There seem to be two main cases discussed in the paper for why smith would put something so central in the middle (contrary to the general inclination of putting the important at the beginning or the end). Either Smith was intentionally obscuring his controversial views from the censors/casual readers, and leaving that controversial view to be found by those with eyes to see, or he saw a certain aesthetic value in having his most important thought in the middle. If he was being intentionally obtuse, what was Smith hiding from? Religious persecution? Doubtful. Political outrage/maintaining his cultural royalty position? If that were the case, aren’t there enough other other relatively incendiary/anti-government-intervention passages in the book that would succeed in pissing someone off if they were going to get pissed off by the idea of an invisible hand doing better at organizing markets than their own machinations? If “economics is a challenge to the conceit of those in power,” then isn’t that challenge made clear elsewhere? Why bother with esoteric writing when so much of it is exoteric? I realize that, having still not read any leftist understandings of Smith, I may still be laboring under the false notion that Smith’s pro-market, anti-governmental-intrusion (by and large) is plain to any fair-minded reader encountering WN and TMS. Perhaps I already have had the blinders lifted, so to speak, and I would be labeled a loon if I were to explicate Smith with my modern eyes in 1780. In what ways would Smith’s Invisible Hand be a challenge to the status quo, that he would need to obscure its centrality?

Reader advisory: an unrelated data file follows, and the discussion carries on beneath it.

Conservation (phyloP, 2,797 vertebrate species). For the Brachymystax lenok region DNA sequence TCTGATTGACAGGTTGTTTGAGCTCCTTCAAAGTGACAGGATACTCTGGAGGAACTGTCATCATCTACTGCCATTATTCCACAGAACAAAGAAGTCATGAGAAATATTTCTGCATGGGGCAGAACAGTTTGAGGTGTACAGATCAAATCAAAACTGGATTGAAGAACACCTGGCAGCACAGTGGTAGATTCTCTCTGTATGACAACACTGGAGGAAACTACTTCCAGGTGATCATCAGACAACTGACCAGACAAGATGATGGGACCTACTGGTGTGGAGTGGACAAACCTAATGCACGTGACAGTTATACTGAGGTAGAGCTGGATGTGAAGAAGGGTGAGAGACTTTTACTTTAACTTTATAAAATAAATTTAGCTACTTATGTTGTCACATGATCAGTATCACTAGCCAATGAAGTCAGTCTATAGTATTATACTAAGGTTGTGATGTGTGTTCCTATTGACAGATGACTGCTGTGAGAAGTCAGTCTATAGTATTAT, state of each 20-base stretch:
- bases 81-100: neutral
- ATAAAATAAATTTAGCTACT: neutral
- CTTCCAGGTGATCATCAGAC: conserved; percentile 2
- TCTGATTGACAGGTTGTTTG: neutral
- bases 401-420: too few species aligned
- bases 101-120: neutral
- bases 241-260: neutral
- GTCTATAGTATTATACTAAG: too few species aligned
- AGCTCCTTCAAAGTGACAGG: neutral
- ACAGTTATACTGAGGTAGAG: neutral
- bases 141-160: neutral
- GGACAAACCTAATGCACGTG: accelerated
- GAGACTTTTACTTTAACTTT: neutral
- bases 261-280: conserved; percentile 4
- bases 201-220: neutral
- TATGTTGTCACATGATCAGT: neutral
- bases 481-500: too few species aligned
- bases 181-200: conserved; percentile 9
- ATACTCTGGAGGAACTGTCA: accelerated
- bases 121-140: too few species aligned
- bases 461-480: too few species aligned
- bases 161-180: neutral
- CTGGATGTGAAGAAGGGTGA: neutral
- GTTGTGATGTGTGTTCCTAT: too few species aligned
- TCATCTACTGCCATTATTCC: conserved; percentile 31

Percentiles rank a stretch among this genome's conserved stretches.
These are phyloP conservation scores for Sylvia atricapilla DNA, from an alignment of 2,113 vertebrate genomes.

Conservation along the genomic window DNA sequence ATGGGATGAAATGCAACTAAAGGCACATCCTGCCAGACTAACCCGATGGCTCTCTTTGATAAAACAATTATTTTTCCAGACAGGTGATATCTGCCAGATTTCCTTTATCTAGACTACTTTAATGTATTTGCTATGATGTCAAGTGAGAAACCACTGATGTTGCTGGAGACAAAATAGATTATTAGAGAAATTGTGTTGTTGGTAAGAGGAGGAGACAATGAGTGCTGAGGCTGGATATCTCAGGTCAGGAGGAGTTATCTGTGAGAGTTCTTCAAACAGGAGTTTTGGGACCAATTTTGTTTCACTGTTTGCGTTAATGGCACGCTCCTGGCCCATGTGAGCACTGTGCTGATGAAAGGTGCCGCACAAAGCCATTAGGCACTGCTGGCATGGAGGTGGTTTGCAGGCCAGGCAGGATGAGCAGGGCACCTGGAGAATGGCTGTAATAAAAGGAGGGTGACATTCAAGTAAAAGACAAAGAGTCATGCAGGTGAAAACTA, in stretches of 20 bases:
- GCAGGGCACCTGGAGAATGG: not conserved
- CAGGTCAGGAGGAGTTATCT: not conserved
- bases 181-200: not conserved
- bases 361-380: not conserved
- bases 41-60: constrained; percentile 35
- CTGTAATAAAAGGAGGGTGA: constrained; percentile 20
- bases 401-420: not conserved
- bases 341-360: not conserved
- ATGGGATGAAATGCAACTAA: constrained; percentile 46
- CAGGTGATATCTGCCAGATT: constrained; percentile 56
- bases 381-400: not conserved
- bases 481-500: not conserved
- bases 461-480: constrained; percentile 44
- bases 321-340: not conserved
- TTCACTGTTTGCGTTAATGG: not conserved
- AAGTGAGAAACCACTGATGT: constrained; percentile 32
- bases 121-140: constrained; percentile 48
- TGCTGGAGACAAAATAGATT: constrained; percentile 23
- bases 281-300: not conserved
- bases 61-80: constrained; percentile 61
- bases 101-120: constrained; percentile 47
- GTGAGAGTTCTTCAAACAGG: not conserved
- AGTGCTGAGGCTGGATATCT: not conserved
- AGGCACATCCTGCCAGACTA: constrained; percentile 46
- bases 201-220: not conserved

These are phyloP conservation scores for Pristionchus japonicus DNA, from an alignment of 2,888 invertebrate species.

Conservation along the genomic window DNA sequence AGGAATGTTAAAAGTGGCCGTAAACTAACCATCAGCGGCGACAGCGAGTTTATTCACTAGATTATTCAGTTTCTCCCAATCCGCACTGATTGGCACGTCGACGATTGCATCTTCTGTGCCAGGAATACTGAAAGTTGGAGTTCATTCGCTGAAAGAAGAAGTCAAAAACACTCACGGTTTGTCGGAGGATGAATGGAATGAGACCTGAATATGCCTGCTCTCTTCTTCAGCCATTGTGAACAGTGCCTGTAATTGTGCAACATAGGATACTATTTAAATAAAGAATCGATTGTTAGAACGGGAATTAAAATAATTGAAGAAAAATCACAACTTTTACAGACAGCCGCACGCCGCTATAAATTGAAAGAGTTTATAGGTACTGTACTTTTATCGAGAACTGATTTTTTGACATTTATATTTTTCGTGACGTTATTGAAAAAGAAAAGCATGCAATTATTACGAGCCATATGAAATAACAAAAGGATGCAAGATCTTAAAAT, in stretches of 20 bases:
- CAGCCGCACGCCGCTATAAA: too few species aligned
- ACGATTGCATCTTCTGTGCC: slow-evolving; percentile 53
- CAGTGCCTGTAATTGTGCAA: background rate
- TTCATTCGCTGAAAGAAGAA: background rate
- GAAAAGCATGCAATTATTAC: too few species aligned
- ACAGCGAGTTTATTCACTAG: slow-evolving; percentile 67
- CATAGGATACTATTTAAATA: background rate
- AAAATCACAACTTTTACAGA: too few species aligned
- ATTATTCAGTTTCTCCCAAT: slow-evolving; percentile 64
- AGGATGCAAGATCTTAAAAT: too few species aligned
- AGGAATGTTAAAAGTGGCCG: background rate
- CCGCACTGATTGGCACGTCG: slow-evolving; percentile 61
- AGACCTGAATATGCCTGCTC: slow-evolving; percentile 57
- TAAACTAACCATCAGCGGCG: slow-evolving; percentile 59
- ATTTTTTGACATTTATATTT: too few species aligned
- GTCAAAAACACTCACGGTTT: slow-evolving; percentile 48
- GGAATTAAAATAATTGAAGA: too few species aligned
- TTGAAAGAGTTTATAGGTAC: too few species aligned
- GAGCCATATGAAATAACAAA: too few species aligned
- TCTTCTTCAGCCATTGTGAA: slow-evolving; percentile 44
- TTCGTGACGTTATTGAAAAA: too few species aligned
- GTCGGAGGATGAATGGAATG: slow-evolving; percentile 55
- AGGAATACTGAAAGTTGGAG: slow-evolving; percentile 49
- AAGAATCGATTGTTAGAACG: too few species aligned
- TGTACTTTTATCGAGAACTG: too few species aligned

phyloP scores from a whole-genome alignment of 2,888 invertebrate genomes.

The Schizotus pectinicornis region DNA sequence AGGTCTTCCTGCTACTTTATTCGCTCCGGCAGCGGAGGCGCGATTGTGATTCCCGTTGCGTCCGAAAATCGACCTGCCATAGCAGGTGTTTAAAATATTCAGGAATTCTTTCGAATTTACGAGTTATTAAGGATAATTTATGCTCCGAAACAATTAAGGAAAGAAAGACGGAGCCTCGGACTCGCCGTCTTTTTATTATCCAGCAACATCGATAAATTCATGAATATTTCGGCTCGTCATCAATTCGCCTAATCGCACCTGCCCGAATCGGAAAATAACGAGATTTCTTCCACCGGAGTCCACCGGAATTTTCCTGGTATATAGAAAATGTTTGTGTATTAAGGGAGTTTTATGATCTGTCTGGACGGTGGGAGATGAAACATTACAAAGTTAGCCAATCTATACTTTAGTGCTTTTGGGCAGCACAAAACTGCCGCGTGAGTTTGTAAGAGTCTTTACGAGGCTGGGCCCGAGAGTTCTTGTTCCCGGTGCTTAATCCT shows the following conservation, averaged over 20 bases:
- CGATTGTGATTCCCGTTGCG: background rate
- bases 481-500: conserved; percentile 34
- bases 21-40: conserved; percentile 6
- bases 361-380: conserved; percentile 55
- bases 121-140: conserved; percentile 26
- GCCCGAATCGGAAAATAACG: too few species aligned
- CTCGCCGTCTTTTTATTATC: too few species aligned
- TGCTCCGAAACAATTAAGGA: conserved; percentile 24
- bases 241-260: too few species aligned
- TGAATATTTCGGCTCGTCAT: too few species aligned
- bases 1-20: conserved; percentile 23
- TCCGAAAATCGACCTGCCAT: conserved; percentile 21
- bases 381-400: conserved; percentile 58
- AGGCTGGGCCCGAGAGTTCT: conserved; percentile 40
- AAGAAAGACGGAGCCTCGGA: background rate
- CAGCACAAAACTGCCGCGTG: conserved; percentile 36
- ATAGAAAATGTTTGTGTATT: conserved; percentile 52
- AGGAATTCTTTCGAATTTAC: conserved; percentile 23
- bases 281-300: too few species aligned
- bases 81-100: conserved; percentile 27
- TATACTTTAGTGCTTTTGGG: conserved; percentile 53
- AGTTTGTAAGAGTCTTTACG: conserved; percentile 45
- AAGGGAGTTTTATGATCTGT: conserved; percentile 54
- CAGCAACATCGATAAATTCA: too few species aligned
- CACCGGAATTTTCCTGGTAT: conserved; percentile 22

Additionally, with regard to the idea of esoterica in Smith, I don’t really see the application of the Minowitz’ point on eso- and exoteric meanings, as the Klein/Lucas paper even states that Smith was not necessarily creating “a deep dramatic difference between exoteric and esoteric,” so we are not dealing with any hidden meaning, to be divined by those with eyes to see. I can see a possible weak defense by Smith of, for instance, the small-notes-issuer prohibition elsewhere as an apparent support of the status quo, while actually setting the reader up to “take Smith to task” (as Bentham did), with Smith giving a knowing smile as the critique is lodged. I don’t see the same sneakiness (for lack of a better phrase) employed with regards to the Invisible Hand, because the apparently clear meaning of the efficiency of markets is so clearly brought out elsewhere, while governmental planning would “nowhere be so dangerous as in the hands of a man who had folly and presumption enough to fancy himself fit to exercise it.” If Smith is going to be so explicit here, why be implicit elsewhere, and on such a related matter?